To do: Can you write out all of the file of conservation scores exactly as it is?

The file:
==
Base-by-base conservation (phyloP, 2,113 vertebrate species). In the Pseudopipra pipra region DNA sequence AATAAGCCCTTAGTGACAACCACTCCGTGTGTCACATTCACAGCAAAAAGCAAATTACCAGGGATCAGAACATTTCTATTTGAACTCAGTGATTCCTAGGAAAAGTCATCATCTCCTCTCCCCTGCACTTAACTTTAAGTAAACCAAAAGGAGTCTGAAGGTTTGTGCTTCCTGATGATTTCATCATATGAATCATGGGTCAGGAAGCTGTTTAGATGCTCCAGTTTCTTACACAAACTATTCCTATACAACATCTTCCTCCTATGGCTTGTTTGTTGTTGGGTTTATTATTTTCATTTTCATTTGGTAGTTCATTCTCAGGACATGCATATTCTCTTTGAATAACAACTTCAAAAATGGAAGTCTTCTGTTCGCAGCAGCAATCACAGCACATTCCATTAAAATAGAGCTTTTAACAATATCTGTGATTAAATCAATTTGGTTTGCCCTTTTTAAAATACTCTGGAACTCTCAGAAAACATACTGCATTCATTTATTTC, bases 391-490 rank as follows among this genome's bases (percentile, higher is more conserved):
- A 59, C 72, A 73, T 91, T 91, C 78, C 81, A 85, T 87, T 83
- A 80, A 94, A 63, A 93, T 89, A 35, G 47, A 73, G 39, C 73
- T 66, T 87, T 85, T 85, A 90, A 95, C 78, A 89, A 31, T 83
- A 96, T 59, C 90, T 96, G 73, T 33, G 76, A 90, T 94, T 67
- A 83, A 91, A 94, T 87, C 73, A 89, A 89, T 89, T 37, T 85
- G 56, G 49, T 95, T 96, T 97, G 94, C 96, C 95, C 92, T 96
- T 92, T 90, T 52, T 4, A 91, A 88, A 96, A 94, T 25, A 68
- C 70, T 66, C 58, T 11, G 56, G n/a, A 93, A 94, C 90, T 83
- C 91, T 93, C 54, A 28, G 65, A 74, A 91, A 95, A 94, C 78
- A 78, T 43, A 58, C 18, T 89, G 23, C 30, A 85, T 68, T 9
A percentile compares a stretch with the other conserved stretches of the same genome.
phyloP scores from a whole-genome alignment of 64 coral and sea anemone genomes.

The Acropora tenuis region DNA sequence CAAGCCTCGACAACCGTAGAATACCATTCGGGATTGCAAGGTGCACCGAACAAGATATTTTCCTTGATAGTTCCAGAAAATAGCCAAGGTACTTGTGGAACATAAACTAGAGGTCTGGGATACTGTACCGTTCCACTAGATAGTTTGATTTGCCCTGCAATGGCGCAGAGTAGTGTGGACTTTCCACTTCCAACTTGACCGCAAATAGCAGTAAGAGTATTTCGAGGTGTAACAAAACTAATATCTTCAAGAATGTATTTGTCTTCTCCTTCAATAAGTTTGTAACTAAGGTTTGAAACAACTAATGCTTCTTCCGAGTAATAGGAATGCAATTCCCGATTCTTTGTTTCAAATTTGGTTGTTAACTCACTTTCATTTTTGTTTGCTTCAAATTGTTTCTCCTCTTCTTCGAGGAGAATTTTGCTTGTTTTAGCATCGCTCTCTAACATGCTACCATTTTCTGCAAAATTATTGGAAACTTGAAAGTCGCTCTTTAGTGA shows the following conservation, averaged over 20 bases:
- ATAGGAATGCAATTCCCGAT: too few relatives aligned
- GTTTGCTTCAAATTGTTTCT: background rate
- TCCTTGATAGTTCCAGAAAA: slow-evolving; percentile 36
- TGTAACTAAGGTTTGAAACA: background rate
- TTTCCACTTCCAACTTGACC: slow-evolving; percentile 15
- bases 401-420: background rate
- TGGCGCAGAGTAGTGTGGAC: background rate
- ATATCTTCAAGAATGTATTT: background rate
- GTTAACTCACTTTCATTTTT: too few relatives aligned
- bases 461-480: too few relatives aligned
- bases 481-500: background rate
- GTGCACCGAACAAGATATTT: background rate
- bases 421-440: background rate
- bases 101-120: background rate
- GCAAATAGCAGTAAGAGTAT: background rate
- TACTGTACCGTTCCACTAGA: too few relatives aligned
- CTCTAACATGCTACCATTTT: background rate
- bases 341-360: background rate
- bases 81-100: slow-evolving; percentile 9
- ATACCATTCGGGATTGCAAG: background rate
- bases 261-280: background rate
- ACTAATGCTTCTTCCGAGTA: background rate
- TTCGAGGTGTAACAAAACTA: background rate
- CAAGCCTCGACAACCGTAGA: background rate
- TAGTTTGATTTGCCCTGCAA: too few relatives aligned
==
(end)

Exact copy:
Base-by-base conservation (phyloP, 2,113 vertebrate species). In the Pseudopipra pipra region DNA sequence AATAAGCCCTTAGTGACAACCACTCCGTGTGTCACATTCACAGCAAAAAGCAAATTACCAGGGATCAGAACATTTCTATTTGAACTCAGTGATTCCTAGGAAAAGTCATCATCTCCTCTCCCCTGCACTTAACTTTAAGTAAACCAAAAGGAGTCTGAAGGTTTGTGCTTCCTGATGATTTCATCATATGAATCATGGGTCAGGAAGCTGTTTAGATGCTCCAGTTTCTTACACAAACTATTCCTATACAACATCTTCCTCCTATGGCTTGTTTGTTGTTGGGTTTATTATTTTCATTTTCATTTGGTAGTTCATTCTCAGGACATGCATATTCTCTTTGAATAACAACTTCAAAAATGGAAGTCTTCTGTTCGCAGCAGCAATCACAGCACATTCCATTAAAATAGAGCTTTTAACAATATCTGTGATTAAATCAATTTGGTTTGCCCTTTTTAAAATACTCTGGAACTCTCAGAAAACATACTGCATTCATTTATTTC, bases 391-490 rank as follows among this genome's bases (percentile, higher is more conserved):
- A 59, C 72, A 73, T 91, T 91, C 78, C 81, A 85, T 87, T 83
- A 80, A 94, A 63, A 93, T 89, A 35, G 47, A 73, G 39, C 73
- T 66, T 87, T 85, T 85, A 90, A 95, C 78, A 89, A 31, T 83
- A 96, T 59, C 90, T 96, G 73, T 33, G 76, A 90, T 94, T 67
- A 83, A 91, A 94, T 87, C 73, A 89, A 89, T 89, T 37, T 85
- G 56, G 49, T 95, T 96, T 97, G 94, C 96, C 95, C 92, T 96
- T 92, T 90, T 52, T 4, A 91, A 88, A 96, A 94, T 25, A 68
- C 70, T 66, C 58, T 11, G 56, G n/a, A 93, A 94, C 90, T 83
- C 91, T 93, C 54, A 28, G 65, A 74, A 91, A 95, A 94, C 78
- A 78, T 43, A 58, C 18, T 89, G 23, C 30, A 85, T 68, T 9
A percentile compares a stretch with the other conserved stretches of the same genome.
phyloP scores from a whole-genome alignment of 64 coral and sea anemone genomes.

The Acropora tenuis region DNA sequence CAAGCCTCGACAACCGTAGAATACCATTCGGGATTGCAAGGTGCACCGAACAAGATATTTTCCTTGATAGTTCCAGAAAATAGCCAAGGTACTTGTGGAACATAAACTAGAGGTCTGGGATACTGTACCGTTCCACTAGATAGTTTGATTTGCCCTGCAATGGCGCAGAGTAGTGTGGACTTTCCACTTCCAACTTGACCGCAAATAGCAGTAAGAGTATTTCGAGGTGTAACAAAACTAATATCTTCAAGAATGTATTTGTCTTCTCCTTCAATAAGTTTGTAACTAAGGTTTGAAACAACTAATGCTTCTTCCGAGTAATAGGAATGCAATTCCCGATTCTTTGTTTCAAATTTGGTTGTTAACTCACTTTCATTTTTGTTTGCTTCAAATTGTTTCTCCTCTTCTTCGAGGAGAATTTTGCTTGTTTTAGCATCGCTCTCTAACATGCTACCATTTTCTGCAAAATTATTGGAAACTTGAAAGTCGCTCTTTAGTGA shows the following conservation, averaged over 20 bases:
- ATAGGAATGCAATTCCCGAT: too few relatives aligned
- GTTTGCTTCAAATTGTTTCT: background rate
- TCCTTGATAGTTCCAGAAAA: slow-evolving; percentile 36
- TGTAACTAAGGTTTGAAACA: background rate
- TTTCCACTTCCAACTTGACC: slow-evolving; percentile 15
- bases 401-420: background rate
- TGGCGCAGAGTAGTGTGGAC: background rate
- ATATCTTCAAGAATGTATTT: background rate
- GTTAACTCACTTTCATTTTT: too few relatives aligned
- bases 461-480: too few relatives aligned
- bases 481-500: background rate
- GTGCACCGAACAAGATATTT: background rate
- bases 421-440: background rate
- bases 101-120: background rate
- GCAAATAGCAGTAAGAGTAT: background rate
- TACTGTACCGTTCCACTAGA: too few relatives aligned
- CTCTAACATGCTACCATTTT: background rate
- bases 341-360: background rate
- bases 81-100: slow-evolving; percentile 9
- ATACCATTCGGGATTGCAAG: background rate
- bases 261-280: background rate
- ACTAATGCTTCTTCCGAGTA: background rate
- TTCGAGGTGTAACAAAACTA: background rate
- CAAGCCTCGACAACCGTAGA: background rate
- TAGTTTGATTTGCCCTGCAA: too few relatives aligned